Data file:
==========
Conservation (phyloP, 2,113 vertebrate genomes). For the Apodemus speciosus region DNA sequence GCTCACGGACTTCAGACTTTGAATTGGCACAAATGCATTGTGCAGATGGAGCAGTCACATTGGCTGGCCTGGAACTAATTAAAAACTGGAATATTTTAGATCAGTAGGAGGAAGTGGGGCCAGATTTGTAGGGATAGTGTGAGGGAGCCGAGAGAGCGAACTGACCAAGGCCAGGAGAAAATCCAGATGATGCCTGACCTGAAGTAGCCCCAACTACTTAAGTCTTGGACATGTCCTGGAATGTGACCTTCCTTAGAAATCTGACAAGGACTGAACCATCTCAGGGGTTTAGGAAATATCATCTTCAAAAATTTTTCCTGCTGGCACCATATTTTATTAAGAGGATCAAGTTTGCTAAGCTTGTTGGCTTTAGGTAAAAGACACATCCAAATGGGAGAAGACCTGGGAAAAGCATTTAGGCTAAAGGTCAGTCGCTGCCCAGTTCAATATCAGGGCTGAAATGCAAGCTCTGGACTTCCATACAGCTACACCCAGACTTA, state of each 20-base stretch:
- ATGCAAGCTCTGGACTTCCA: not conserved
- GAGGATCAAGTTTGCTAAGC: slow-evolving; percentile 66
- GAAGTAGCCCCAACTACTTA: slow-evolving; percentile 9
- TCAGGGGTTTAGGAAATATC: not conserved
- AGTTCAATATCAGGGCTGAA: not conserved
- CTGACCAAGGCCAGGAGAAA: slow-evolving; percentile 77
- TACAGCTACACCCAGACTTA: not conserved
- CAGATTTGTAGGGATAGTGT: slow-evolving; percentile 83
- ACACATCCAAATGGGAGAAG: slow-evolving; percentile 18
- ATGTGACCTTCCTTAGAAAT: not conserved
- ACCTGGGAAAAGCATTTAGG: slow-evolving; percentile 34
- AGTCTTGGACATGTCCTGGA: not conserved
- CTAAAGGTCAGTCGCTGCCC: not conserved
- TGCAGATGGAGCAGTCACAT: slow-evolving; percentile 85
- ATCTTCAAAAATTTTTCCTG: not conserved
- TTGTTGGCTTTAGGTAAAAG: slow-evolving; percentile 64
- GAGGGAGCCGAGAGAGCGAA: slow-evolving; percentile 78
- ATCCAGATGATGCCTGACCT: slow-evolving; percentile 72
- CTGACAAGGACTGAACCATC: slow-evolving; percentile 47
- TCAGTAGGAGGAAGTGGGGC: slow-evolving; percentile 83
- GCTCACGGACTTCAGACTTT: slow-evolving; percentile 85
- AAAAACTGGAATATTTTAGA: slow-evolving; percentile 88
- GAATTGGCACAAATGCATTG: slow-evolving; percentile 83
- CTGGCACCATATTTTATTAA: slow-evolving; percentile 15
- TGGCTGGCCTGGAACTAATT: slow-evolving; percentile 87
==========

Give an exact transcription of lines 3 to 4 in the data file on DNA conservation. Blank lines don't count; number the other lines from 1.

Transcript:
- GAGGATCAAGTTTGCTAAGC: slow-evolving; percentile 66
- GAAGTAGCCCCAACTACTTA: slow-evolving; percentile 9